Re-visiting the environmental Kuznets curve hypothesis for Malaysia: Fresh evidence from ARDL bounds testing approach

Abstract: This study reinvestigates the presence of environmental Kuznets curve (EKC) in the context of Malaysia over the period of 1971–2012. For this purpose, the impact of real GDP per capita, financial development, trade openness, foreign direct investments, and energy consumption on Carbon Dioxide (CO2) emissions is empirically examined within the EKC framework. The study employed the Autoregressive Distribute Lagged (ARDL) bound test to investigate the long-run relationship between the study variables. For robustness, the study conjointly applied the Dynamic Ordinary Least Square (DOLS) method. The Granger causality test is exercised to test the causal relationship among the variables for both short and long-run. Empirical results of ARDL bound test approach suggest the presence of EKC hypothesis for Malaysia. The Granger causality test results indicate that energy consumption and carbon emissions have a bidirectional relationship, while other variables uni-directionally cause the CO2 emissions. Whereas, in the short-run, there is no bidirectional causality between the variables while uni-directional causalities run from trade openness and FDI towards economic growth, financial development, and CO2 emissions. The unidirectional causality from other variables towards CO2 emissions supports the evidence of the environmental Kuznets curve hypothesis as this appears in the countries where the EKC is validated.

Pub.: 06 Dec '16, Pinned: 27 Apr '17

Spatiotemporal Pattern of PM2.5 Concentrations in Mainland China and Analysis of Its Influencing Factors using Geographically Weighted Regression.

Abstract: Based on annual average PM2.5 gridded dataset, this study first analyzed the spatiotemporal pattern of PM2.5 across Mainland China during 1998-2012. Then facilitated with meteorological site data, land cover data, population and Gross Domestic Product (GDP) data, etc., the contributions of latent geographic factors, including socioeconomic factors (e.g., road, agriculture, population, industry) and natural geographical factors (e.g., topography, climate, vegetation) to PM2.5 were explored through Geographically Weighted Regression (GWR) model. The results revealed that PM2.5 concentrations increased while the spatial pattern remained stable, and the proportion of areas with PM2.5 concentrations greater than 35 μg/m(3) significantly increased from 23.08% to 29.89%. Moreover, road, agriculture, population and vegetation showed the most significant impacts on PM2.5. Additionally, the Moran's I for the residuals of GWR was 0.025 (not significant at a 0.01 level), indicating that the GWR model was properly specified. The local coefficient estimates of GDP in some cities were negative, suggesting the existence of the inverted-U shaped Environmental Kuznets Curve (EKC) for PM2.5 in Mainland China. The effects of each latent factor on PM2.5 in various regions were different. Therefore, regional measures and strategies for controlling PM2.5 should be formulated in terms of the local impacts of specific factors.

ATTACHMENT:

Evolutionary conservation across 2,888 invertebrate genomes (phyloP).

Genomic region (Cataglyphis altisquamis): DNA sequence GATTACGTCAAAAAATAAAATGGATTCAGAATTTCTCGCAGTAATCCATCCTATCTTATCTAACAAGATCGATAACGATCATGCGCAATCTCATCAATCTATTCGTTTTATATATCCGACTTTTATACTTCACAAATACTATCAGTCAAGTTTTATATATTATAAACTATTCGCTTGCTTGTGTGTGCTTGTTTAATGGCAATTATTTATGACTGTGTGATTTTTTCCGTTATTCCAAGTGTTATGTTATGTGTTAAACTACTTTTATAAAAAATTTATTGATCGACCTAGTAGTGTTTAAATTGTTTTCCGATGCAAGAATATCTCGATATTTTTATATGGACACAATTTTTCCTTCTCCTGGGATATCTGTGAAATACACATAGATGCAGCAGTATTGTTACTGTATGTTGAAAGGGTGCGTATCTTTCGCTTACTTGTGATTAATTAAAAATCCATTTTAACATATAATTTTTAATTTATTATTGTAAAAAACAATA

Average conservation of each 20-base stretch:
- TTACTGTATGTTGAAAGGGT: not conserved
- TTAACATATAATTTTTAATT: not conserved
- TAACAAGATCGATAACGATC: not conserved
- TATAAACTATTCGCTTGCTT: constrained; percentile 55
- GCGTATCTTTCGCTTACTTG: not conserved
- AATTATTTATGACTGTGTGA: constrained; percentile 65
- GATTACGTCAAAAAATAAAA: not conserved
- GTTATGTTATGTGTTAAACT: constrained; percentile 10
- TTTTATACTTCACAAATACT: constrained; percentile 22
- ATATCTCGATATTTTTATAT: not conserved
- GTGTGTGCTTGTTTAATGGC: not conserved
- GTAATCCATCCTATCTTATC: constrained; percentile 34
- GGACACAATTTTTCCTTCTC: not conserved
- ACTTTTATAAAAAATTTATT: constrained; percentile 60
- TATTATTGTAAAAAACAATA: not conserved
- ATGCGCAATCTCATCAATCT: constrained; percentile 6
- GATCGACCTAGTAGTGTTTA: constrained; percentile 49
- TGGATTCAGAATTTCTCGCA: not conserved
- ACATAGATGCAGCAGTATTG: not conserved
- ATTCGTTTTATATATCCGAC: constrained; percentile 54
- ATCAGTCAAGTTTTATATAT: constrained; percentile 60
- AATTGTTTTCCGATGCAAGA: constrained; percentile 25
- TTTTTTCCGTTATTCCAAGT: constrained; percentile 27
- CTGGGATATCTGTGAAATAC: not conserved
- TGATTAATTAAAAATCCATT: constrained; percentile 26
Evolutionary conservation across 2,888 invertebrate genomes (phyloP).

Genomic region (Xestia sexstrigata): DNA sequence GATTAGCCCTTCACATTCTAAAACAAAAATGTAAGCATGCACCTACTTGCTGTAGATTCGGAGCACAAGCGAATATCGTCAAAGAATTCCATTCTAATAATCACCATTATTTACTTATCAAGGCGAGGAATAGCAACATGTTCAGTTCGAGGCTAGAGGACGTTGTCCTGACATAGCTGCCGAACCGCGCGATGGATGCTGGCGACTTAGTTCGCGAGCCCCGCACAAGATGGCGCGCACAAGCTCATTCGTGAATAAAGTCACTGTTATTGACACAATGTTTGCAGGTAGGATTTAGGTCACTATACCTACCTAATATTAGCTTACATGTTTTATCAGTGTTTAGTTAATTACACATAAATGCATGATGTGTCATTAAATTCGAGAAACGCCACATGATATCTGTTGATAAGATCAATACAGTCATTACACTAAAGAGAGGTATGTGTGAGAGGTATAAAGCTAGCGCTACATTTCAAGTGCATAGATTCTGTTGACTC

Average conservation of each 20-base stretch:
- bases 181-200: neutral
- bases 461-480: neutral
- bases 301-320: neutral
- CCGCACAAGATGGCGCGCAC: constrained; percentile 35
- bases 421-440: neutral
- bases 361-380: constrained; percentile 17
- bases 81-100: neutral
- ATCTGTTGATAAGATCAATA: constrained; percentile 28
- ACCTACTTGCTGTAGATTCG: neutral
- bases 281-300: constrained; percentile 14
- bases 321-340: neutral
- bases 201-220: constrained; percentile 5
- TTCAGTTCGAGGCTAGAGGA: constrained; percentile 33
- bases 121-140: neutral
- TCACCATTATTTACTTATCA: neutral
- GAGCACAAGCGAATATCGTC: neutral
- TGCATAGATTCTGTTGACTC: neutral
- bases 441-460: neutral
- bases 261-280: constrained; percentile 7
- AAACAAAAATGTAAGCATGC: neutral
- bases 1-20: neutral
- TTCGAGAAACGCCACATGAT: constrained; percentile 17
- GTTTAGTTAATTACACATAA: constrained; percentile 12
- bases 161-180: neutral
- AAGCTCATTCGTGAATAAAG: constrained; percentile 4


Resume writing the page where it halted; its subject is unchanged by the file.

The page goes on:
Pub.: 13 Jan '17, Pinned: 27 Apr '17

A disaggregated analysis of the environmental Kuznets curve for industrial CO2 emissions in China

Abstract: Publication date: 15 March 2017 Source:Applied Energy, Volume 190 Author(s): Yuan Wang, Chen Zhang, Aitong Lu, Li Li, Yanmin He, Junji ToJo, Xiaodong Zhu The present study concentrates on a Chinese context and attempts to explicitly examine the impacts of economic growth and urbanization on various industrial carbon emissions through investigation of the existence of an environmental Kuznets curve. Within the Stochastic Impacts by Regression on Population, Affluence and Technology framework, this is the first attempt to simultaneously explore the income/urbanization and disaggregated industrial carbon dioxide emissions nexus, using panel data together with semi-parametric panel fixed effects regression. Our dataset is referred to a provincial panel of China spanning the period 2000–2013. With this information, we find evidence in support of an inverted U-shaped curve relationship between economic growth and carbon dioxide emissions in the electricity and heat production sector, but a similar inference only for urbanization and those emissions in the manufacturing sector. The heterogeneity in the EKC relationship across industry sectors implies that there is urgent need to design more specific policies related to carbon emissions reduction for various industry sectors. Also, these findings contribute to advancing the emerging literature on the development-pollution nexus.

Pub.: 06 Jan '17, Pinned: 27 Apr '17